Marcia is a Spanish-Californian oil on canvas painter living in New York's West Village.
She has exhibited in Madrid, Barcelona, Milan, Rome, Venice, New York City and the Hamptons. Her art has been turned into cashmere scarves sold at luxury retailer Harvey Nichols in Hong Kong.
Marcia is an impressionist who paints on the floor and at such rapid fire, she captures a view to an eternal New York as if seen through a speeding window cab or the beach in Montauk.
“I’m a surfer, I paint surf and sunsets off photos I took of places I love. I'm seeking to catch the feeling of a perfect moment. I want to cause an effect on the viewer like they're riding on a wave".
Marcia grew up in Madrid which has no beach, so she took to painting the ocean as a kid as a means to treasure her summers in Encinitas and Málaga.
She got her training at the Royal Academy of Fine Arts of Madrid and from her two grandmothers who were painters. Marcia Howell from Kansas City, and Filomena de Lorente from Vinaroz Spain: "Filo studied with Sorolla and taught me about light, Marcia gave me my first oils so I could paint her Escondido backyard".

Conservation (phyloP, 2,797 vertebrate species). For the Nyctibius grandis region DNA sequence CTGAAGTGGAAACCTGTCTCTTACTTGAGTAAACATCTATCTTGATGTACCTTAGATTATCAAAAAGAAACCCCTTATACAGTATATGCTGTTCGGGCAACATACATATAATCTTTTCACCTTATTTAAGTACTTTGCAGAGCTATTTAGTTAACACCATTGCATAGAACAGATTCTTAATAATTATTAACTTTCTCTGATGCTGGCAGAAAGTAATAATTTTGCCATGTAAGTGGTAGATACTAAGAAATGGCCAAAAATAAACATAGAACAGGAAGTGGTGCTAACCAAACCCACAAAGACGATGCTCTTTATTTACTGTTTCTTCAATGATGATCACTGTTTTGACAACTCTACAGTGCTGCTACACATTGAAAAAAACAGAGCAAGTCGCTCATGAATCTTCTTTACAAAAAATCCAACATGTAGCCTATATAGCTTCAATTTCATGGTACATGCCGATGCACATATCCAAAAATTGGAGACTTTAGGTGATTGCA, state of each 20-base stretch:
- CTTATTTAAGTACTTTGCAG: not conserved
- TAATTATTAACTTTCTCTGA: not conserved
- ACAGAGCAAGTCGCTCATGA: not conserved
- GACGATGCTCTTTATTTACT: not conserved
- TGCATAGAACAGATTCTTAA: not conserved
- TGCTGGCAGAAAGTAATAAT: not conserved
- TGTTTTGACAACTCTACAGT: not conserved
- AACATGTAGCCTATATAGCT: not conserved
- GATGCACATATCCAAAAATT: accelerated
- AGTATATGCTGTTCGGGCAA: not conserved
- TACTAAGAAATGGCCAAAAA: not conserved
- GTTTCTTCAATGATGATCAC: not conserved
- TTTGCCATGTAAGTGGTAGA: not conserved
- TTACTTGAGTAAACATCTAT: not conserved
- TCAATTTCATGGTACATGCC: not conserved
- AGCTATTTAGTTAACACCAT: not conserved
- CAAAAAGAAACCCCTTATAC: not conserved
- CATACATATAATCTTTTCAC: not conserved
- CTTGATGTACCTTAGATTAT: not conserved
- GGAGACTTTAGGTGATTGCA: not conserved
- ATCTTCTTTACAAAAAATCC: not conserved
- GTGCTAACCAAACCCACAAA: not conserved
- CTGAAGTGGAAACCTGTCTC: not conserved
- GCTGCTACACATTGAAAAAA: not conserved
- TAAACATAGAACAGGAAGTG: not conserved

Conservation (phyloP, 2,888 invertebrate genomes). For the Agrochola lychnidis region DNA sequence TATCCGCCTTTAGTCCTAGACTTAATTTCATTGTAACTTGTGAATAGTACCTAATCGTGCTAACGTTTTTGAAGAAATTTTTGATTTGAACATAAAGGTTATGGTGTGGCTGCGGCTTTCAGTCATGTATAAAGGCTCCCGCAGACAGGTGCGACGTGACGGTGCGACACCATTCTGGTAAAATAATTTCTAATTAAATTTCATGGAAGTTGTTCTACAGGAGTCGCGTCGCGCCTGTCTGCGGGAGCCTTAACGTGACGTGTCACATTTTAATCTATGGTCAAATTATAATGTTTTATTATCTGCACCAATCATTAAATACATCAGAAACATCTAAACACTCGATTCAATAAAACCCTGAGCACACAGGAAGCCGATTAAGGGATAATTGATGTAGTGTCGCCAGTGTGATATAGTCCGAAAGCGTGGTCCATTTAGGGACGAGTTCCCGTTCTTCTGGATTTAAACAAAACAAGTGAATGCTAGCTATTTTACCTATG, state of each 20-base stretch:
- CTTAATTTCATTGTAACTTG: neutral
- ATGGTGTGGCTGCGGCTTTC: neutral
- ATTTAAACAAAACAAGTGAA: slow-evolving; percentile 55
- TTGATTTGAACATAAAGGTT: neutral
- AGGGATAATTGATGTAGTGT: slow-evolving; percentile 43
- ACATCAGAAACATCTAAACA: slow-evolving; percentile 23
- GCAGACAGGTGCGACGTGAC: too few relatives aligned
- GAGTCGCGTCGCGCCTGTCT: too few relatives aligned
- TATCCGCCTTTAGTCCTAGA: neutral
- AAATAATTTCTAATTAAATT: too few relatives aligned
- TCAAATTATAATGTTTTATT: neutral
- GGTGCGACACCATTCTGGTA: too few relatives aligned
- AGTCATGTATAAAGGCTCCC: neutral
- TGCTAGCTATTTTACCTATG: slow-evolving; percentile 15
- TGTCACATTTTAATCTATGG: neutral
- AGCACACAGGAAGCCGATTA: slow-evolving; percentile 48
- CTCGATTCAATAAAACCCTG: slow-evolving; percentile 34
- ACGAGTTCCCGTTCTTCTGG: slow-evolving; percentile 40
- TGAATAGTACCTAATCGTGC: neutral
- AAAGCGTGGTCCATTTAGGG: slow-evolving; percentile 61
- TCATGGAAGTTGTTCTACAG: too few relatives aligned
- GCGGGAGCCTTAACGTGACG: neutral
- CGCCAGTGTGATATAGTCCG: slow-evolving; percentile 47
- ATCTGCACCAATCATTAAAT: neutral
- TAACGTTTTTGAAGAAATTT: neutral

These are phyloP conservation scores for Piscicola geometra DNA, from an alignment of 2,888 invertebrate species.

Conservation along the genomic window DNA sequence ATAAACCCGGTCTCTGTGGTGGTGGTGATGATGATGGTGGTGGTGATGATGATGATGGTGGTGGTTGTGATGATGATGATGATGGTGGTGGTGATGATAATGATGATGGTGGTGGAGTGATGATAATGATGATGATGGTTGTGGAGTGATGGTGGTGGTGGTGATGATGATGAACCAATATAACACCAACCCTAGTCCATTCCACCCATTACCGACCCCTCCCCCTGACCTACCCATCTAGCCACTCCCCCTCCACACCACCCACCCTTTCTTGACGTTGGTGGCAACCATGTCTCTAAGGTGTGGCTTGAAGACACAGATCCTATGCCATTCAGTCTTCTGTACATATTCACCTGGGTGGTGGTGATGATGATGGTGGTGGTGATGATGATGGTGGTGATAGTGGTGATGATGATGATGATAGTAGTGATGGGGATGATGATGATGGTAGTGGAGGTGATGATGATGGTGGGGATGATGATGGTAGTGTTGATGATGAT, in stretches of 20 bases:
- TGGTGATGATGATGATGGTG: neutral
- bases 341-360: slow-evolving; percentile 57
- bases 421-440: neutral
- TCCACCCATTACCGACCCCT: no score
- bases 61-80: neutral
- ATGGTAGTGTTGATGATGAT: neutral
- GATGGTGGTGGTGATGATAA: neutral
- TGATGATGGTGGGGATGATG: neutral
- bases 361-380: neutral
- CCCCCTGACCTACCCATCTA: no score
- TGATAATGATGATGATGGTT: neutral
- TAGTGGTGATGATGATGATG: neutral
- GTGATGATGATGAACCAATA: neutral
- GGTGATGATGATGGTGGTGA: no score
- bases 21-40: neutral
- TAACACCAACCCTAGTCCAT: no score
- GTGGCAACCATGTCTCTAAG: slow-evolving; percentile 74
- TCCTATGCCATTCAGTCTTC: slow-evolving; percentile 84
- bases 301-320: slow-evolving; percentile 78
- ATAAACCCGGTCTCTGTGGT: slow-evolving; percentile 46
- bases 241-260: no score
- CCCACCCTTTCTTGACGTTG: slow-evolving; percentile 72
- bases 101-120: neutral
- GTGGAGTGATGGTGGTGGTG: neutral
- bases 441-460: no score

Among her influences she cites: "I don't think I'd be a painter without Pollock, Rothko, Picasso, Van Gogh and if Monet hadn't decided to paint the sky the color of butter."
Marcia's art requires to be seen, moves with the eye and fills a room. Fast brushstrokes both delicate and raw, crash and light up large canvases like a good sunset would.
“I paint to catch that life force behind everything. I believe in art's power to alter a viewer's emotional state and their perception of reality in a physical way".
While born and raised in Spain, she's also related to Edward Howell who built Southampton's Water Mill, so no wonder she found her home in the East End.
Today, Marcia draws her inspiration from her travels, the beaches of Long Island, NYC sunsets and Street Art.
Marcia is also a social and environmental activist who owns an art gallery in New York City dedicated to promoting emerging women artists and creating more diversity in the arts.